A little-known industry built around tracking customers in and around physical stores has grown considerably over recent years and now the industry is supposedly going to regulate itself amidst privacy concerns.
Companies and the technologies they use are quite diverse, ranging from facial recognition cameras in mannequins to systems that track signals from Wi-Fi enabled smartphones.
The latter technology is used by a company called Euclid which bills itself as “Google Analytics for the physical world.”
If Wi-Fi is turned on, Euclid can collect information including the presence of the phone, the MAC address, the phone’s manufacturer, the signal strength, and the name of the Wi-Fi network it is connected to (if applicable), according to the company’s privacy statement.
While the company says they don’t capture personal information or real-world identity, they are able to produce some quite amazing information for their customers.
Some of the products they offer include: capture rate, which tells customers how well window displays bring shoppers into the store; repeat visitor ratio; measures of how many customers walk by the front door; visit duration, including if they spend their time waiting in line or engaging with staff; visit frequency and time between visits and engagements and bounce rates along with engagement and bounce rates.
Your phone does not need to be connected to the store’s network to gather such information, they only need your Wi-Fi antenna to be turned on.
One company, RetailNext, is able to use a store’s Wi-Fi network to pinpoint where a shopper is in the store within a 10-foot radius, according to Tim Callan, the company’s chief marketing officer.
Megan Garber, writing for the Atlantic, points out that physical stores can gather the following information about you when you visit: age, gender, mood, time spent in each section of the store, the items you looked at, how long you looked at items before purchasing, the products you looked up on the store’s website, purchase history, number of recent visits and average time between visits.
It might seem hard to believe that a store could know your mood, but it is indeed quite possible.
“Through video of your movements through the store, and images of your facial expressions as you do that moving, and facial recognition software that analyzes those expressions, stores are attempting to recreate in the physical world the paths of digital breadcrumbs customers leave as they explore websites,” Garber writes.
The program sends an alert to staff via computer, iPad or smartphone, according to NPR, while also supplying details like the customer’s favorite buys, shopping history and dress size.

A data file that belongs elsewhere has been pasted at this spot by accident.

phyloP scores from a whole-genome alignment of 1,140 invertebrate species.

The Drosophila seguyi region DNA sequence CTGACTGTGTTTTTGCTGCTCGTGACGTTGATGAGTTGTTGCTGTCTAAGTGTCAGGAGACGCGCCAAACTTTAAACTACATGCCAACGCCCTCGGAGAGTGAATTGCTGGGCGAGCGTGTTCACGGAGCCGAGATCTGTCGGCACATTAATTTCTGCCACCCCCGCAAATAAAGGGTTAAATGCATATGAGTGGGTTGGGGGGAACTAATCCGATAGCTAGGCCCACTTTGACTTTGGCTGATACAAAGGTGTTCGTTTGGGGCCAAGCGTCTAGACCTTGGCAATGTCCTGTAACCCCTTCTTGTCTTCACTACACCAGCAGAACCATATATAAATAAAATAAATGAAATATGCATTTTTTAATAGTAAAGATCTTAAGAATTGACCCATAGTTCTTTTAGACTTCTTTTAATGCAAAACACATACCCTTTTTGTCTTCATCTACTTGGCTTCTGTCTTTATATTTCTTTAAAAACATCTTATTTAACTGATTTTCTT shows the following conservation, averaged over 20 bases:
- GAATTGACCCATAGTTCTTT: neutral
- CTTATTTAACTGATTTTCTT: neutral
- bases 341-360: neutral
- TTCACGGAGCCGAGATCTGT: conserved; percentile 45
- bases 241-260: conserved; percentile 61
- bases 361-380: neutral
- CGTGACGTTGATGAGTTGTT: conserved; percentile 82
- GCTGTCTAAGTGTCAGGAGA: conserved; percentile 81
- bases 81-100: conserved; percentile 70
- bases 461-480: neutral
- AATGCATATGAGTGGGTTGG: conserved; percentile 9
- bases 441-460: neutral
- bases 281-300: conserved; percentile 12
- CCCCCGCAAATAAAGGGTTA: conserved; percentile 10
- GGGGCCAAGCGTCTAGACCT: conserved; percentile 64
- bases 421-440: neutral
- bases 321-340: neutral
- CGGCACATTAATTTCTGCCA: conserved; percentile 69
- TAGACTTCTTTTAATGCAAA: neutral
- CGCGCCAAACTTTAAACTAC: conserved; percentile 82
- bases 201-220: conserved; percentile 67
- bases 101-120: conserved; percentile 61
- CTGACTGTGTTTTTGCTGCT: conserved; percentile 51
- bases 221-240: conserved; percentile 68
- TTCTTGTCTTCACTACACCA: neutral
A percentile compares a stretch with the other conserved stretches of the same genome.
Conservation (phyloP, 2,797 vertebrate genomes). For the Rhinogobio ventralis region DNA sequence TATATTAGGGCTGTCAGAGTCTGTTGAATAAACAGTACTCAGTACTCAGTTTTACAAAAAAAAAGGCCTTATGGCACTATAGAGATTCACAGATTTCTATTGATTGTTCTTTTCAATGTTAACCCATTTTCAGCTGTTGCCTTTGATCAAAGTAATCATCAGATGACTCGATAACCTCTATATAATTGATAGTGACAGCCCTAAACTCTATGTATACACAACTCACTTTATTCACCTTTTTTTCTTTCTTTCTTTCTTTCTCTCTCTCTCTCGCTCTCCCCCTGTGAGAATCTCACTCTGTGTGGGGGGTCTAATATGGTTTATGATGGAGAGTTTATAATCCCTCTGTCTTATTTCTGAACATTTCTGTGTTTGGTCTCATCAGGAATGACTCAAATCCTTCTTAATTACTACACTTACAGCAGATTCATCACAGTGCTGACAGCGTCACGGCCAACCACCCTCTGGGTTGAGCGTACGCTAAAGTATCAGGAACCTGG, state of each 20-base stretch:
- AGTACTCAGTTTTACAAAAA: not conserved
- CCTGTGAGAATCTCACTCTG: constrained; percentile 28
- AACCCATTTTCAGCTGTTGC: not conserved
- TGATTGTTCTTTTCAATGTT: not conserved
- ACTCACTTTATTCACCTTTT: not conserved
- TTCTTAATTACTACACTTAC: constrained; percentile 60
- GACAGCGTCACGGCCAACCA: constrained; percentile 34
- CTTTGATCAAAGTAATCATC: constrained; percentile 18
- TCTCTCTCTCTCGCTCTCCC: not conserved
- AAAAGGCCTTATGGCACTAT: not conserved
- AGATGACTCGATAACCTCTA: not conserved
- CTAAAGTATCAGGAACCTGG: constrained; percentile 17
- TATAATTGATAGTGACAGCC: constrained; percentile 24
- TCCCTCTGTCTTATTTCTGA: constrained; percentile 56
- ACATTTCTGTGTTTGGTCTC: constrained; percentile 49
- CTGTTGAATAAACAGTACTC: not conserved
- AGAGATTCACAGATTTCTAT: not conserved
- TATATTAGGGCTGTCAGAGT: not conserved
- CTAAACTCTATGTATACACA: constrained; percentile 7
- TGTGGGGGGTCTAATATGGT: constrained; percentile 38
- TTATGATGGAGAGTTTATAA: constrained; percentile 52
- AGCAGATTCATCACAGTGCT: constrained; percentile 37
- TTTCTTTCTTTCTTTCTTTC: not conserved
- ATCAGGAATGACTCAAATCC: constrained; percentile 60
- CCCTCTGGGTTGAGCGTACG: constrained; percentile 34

Obviously there has been a great deal of concern about the privacy implications of this type of technology on the part of customers.
Indeed, as an article in the Economist points out, “because most Wi-Fi devices broadcast a list of known networks, a monitoring system could, in theory, collect the list and match it against databases of known Wi-Fi networks, which are used as a rough and ready alternative to satellite positioning in built-up areas. Shoppers’ stored list of connections could thus reveal where they live or work, and possibly their identities.”
The companies have come together to create industry “best practices” for privacy controls in what is clearly an attempt to defend the industry against public criticism.
Companies like Euclid, WirelessWerx, Mexia Interactive and ShopperTrak are working with the Future of Privacy Forum (FPF) to develop the best practices.
Unfortunately, the Future of Privacy Forum is, as Jathan Sadowski points out for Future Tense, “primarily underwritten by corporate money, much of which originates from the tech sector—Facebook and Google are listed.”
Furthermore, “Companies that use in-store tracking services, such as Nordstrom and other big box department stores, are also supporters,” Sadowski writes, noting that Euclid is a donor.
Jules Polonetsky, the director of FPF, told Sadowski that they “are often more optimistic about the positive values of smart data use than some [advocacy groups] who may be more skeptical of industry promises.”
Yet Polonetsky also claims that FPF promotes positions that some of their donors do not agree with, like Do Not Track. Personally, it seems that companies aren’t quite dumb enough to spend money on a group that is actively working against their interests.
The problem is that even if FPF can be considered credible, something which I think is far from certain, self-regulation doesn’t have a bright history.
Sadowski points out a 2005 report by the Electronic Privacy Information Center (EPIC) which drives the point home.
Even the title of the report, “Privacy Self Regulation: A Decade of Disappointment,” makes the reality of the situation clear.
A 2012 report produced by the Federal Trade Commission (FTC) reinforced this perspective by calling for Congress to “consider enacting baseline privacy legislation” since “self-regulation has not gone far enough.”
“Self-regulation in its purest form is a recipe for disaster. There are simply too many incentives to violate privacy interests and too little transparency to know what’s going on,” said Woodrow Hartzog, privacy lawyer at Samford University, according to Sadowski.
Hartzog, who is also an affiliate scholar at Stanford’s Center for Internet and Society, contends that truly robust privacy protections require a “patchwork of regulation, [consumer] education, and organizational responsibility.”
Until that patchwork is put in place, you probably can’t expect any meaningful degree of privacy while shopping.
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This article first appeared at End the Lie.